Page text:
Paper No. 6
Presentation Time: 10:00 AM
HUMAN, ANIMAL, OR INFRASTRUCTURE: IDENTIFYING SOURCES OF URBAN-DERIVED BACTERIA TO AQUATIC ENVIRONMENTS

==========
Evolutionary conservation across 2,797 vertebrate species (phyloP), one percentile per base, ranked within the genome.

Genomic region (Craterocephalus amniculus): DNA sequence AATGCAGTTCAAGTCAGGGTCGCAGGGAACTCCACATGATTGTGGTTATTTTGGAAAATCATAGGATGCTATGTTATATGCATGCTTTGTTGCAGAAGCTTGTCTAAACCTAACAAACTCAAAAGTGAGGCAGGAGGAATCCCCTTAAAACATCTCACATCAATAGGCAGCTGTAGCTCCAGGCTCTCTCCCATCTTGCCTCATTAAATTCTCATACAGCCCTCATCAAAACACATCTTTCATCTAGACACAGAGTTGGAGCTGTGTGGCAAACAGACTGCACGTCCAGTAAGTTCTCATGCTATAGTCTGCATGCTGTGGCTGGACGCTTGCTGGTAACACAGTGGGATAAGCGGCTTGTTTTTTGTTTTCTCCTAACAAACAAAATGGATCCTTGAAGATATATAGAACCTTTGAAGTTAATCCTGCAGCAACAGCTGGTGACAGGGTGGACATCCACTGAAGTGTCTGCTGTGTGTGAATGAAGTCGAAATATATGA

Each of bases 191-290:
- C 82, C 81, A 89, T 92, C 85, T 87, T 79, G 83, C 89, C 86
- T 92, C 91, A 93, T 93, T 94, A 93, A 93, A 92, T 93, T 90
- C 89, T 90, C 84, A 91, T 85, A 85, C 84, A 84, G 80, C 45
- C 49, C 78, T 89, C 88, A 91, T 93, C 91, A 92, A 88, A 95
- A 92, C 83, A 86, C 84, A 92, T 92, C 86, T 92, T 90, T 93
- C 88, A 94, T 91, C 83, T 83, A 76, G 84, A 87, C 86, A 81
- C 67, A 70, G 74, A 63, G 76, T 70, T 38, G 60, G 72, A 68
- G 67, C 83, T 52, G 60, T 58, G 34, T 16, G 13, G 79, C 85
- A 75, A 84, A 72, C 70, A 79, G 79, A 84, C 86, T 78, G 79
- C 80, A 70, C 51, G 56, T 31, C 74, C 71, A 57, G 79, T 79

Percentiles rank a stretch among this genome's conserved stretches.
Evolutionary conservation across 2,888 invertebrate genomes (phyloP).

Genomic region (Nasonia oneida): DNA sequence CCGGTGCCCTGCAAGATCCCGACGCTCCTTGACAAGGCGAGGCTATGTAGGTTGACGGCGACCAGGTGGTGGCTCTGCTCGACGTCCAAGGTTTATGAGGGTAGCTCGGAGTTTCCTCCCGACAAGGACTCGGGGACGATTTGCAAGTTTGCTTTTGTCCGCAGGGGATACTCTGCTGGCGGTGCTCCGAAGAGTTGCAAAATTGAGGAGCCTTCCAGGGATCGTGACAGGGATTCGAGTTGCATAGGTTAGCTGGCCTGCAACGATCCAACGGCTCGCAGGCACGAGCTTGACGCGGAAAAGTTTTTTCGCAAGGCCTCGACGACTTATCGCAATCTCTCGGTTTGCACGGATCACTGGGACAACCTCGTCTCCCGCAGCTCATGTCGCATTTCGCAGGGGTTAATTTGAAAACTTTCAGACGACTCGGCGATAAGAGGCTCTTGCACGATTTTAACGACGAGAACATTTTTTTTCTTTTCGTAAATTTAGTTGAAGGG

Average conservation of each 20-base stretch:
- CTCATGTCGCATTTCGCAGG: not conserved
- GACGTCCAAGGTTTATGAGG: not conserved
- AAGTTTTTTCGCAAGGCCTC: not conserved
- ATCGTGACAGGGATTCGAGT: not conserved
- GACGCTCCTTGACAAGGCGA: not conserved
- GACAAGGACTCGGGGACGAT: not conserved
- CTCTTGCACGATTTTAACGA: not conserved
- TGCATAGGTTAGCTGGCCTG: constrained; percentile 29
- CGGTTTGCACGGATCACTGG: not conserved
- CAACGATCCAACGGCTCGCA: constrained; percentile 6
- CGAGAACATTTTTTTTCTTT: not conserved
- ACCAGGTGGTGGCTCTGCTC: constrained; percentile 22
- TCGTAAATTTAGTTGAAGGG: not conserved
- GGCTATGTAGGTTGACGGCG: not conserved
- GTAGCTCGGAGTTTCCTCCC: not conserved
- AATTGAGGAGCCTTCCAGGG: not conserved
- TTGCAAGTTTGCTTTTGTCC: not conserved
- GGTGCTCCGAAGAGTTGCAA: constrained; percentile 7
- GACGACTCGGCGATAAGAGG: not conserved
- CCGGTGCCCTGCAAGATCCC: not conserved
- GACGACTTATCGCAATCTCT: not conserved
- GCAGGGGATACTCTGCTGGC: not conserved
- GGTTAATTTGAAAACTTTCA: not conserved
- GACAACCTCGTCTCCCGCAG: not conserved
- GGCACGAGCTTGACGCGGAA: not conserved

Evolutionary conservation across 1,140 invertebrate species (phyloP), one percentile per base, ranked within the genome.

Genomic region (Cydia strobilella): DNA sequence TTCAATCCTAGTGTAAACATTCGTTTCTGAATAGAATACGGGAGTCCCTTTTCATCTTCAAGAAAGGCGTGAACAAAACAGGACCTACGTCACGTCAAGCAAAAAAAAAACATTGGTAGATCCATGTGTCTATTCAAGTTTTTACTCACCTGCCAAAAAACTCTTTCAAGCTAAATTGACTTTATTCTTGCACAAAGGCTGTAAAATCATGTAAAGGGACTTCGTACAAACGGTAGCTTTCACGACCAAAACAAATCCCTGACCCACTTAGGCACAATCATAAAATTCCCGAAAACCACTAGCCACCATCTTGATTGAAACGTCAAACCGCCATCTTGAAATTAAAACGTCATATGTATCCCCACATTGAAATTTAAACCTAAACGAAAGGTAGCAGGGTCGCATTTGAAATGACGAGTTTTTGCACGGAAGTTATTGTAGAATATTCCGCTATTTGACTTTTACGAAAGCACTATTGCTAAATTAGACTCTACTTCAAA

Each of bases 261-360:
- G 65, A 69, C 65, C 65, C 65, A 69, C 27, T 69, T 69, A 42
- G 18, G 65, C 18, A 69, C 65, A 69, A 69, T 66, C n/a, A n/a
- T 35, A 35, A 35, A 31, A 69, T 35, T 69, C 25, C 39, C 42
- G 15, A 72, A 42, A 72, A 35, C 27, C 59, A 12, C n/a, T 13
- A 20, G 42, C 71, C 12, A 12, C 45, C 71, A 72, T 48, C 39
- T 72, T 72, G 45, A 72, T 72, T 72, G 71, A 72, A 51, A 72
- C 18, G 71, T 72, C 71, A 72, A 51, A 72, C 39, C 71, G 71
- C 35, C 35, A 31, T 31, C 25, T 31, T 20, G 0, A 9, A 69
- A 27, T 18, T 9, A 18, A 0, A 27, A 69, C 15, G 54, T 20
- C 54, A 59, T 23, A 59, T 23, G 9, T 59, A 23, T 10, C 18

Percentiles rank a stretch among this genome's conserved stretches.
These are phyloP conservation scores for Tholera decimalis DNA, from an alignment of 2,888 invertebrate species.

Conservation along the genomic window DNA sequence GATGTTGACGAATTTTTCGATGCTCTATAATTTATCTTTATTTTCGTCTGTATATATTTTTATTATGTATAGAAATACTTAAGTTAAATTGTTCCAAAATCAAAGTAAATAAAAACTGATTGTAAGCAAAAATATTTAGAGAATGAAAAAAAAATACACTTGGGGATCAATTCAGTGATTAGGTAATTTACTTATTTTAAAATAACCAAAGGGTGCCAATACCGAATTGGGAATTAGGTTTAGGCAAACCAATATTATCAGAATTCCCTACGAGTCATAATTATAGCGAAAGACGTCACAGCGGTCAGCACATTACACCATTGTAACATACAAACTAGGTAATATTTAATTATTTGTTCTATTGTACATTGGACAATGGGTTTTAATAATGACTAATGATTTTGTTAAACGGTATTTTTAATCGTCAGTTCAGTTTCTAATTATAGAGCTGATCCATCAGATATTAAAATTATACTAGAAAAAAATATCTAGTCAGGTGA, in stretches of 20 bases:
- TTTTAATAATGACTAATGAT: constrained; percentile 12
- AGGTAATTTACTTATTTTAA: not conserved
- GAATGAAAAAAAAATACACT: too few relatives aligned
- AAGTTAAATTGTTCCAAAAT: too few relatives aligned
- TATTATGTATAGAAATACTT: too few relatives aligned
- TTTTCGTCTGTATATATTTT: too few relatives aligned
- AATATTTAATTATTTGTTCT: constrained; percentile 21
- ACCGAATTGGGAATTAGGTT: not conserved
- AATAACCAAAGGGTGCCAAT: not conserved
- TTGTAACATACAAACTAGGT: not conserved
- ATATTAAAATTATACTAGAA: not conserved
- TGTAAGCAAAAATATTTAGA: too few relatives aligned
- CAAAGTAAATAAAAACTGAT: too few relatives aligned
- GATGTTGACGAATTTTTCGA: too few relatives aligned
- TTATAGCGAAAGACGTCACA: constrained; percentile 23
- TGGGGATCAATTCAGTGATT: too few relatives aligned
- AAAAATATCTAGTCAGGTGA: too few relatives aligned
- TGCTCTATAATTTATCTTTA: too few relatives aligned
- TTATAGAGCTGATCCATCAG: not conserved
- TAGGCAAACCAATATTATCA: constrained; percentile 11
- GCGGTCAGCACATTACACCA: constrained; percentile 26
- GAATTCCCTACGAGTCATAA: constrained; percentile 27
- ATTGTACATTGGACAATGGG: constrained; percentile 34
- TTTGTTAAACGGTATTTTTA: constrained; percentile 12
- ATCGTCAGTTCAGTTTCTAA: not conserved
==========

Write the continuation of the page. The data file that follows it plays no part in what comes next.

Freshwater resources throughout the Great Lakes region receive stormwater runoff from heavily urbanized areas. While fecal indicator bacteria contained in this runoff are typically the focus of microbiological investigations, non-fecal bacterial loads from aerosols, soil, pipes, and other sources are also transported to rivers, streams, estuaries and lakes. A multi-year investigation of stormwater in the Milwaukee metropolitan area revealed evidence of both sporadic and chronic fecal pollution in many outfalls across diverse watersheds. While some sites were impacted by human fecal pollution, the majority of fecal contamination appeared to be of non-human origin. High-throughput amplicon sequencing of bacterial 16S rRNA genes provided characterization of both “clean” and impacted stormwater microbial communities. The composition of urban stormwater bacterial communities was highly diverse both within and among samples; variability resulted from differences in the watershed drained, storm intensity, pollutant contributions, as well as other undetermined factors. Sequences from the fecal families Ruminococcaceae and Lachnospiraceae were analyzed in detail to better differentiate human and animal pollution sources and allowed us to estimate the relative contribution from urban wildlife to the stormwater fecal signature. We also identified members of the non-fecal urban microbial community using a statistical biomarker discovery tool to identify the bacteria that were most strongly associated with stormwater infrastructure. The dominant bacteria in the non-fecal urban signature were pipe-associated organisms that included strains from the genera Acinetobacter, Aeromonas, and Pseudomonas. These infrastructure-associated bacteria made up the majority of the urban flux from stormwater outfalls to adjacent aquatic environments, where they are present in maximum relative abundance during or immediately after storm event, but maintain a significant persistent presence even during baseflow conditions.